A Pause on Life As We Know It

What a rollercoaster of a week it has been. A mixed bag of anxiety, an amplified sense of self-awareness, and sheer disconnection from the normalcy of everyday life that we have now realized how much we have taken for granted.

In the midst of this crisis though, never have I felt, such an intense sense of global community. You can literally feel it everywhere. The engagement on social media has been exponential – and having to self-isolate has obviously contributed to this. The influx of COVID memes and gifs circulating the internet has been reflective of this too. All of it has only helped amplify the sense of community and togetherness.

It’s also been heart-warming to feel so closely connected with family and friends who are all sharing the same deep personal feelings and emotions as we go through this life-changing ordeal.

However, the personal mental toll that all of this has caused is real. The rapid economic downturn that has taken place over the last week and the affect it has had on so many people has just been overwhelming. Just the constant stress and paranoia itself can be crippling. Being forced into isolation, having to grossly limit any outdoor activity and just generally having to adapt to an abnormal situation can have a lasting impact on your overall mental health. And of course the frequent news bulletins with the latest dire update does not help either.

Also, for me personally, the widespread panic buying has completely thrown a wrench into my normal routine. I know I’m not alone. Much of what we need is unexpectedly unavailable (we are all well aware of the toilet paper fiasco) and many of the major grocery stores have just been stripped bare by the mass hoarding. This was the scene at the local grocery store earlier this week. This is where all the produce is normally displayed.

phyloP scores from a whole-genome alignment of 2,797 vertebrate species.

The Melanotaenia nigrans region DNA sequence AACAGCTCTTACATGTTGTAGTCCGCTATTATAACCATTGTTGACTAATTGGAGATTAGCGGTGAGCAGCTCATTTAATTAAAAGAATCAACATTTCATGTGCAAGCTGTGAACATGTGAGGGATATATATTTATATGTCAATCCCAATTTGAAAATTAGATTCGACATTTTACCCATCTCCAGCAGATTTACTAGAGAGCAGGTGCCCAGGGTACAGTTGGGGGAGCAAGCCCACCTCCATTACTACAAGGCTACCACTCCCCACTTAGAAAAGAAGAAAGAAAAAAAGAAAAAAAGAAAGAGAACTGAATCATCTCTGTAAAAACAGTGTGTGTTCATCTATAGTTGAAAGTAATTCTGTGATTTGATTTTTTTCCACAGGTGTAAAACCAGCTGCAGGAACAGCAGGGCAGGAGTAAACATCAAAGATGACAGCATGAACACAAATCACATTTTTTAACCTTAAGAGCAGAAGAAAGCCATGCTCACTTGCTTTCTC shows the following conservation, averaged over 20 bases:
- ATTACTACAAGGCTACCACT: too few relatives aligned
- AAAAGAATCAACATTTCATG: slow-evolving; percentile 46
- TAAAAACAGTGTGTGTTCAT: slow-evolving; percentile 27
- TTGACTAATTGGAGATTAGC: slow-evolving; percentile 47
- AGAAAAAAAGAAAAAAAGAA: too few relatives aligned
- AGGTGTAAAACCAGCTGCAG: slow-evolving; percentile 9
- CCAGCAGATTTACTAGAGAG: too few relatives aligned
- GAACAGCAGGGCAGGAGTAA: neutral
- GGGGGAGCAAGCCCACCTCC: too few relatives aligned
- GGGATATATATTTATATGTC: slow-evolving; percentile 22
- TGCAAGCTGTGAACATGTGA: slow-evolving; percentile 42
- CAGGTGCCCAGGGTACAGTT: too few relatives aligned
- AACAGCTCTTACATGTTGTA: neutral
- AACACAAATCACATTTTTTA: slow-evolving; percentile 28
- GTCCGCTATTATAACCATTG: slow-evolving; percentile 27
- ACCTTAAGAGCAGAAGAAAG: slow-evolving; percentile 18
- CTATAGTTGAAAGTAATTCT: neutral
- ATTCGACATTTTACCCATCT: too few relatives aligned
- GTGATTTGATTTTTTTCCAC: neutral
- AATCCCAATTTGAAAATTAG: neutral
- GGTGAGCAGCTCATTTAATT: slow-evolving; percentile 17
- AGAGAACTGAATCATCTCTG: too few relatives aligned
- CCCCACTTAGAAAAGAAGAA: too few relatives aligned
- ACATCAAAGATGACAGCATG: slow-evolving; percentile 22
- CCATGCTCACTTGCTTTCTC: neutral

Produce aisle at local grocery store.

As you can see, there was virtually nothing. They might as well have sold the cardboard! Luckily the situation seemed better today as everything was fully stocked, but still. Come on, people! We ALL need the stuff that you’re purchasing mountains of at a time! Sharing is caring – especially during these times!

Speaking of, I would like to give a warm shout out to the kind gentlman at the local Shoppers Drug Mart who went out of his way today to find some paper towel for me. Initially there was nothing on the shelves (big surprise) and so I asked if there was anymore and he initially said no, and I didn’t even bother asking if there was any in the back, and went to cash out.

Side note: the lineup for cash was hilariously long because people were actually respecting the 6-foot distance from each other, which was humbling.

Anyways, as I was waiting, the same guy came back and said, “If you give me a minute, I think we do have some extra paper towel.” So I was like, “oh wow, thanks” and sure enough he came out with a pack. I guess that’s how things need to be done right now to avoid shortages. But I really appreciated his willingness to go and check.

So as we enter another week in our battle against COVID-19, trying to find that fine balance between being ‘normal’ and adapting to what is going on around us can be difficult, but sustaining our sense of inner peace is crucial at a time like this.

Here are just a few things we can do to maintain our sanity:

Watch the News in Moderation – I know this one is hard considering every media (and social media) outlet is talking about this right now, but for your mental health, try and limit how much you watch everyday. I cringe every time a CP24 alert comes to my phone. Yes, we need to stay informed, but have it be in moderation so that you aren’t being inundated with one negative update after another.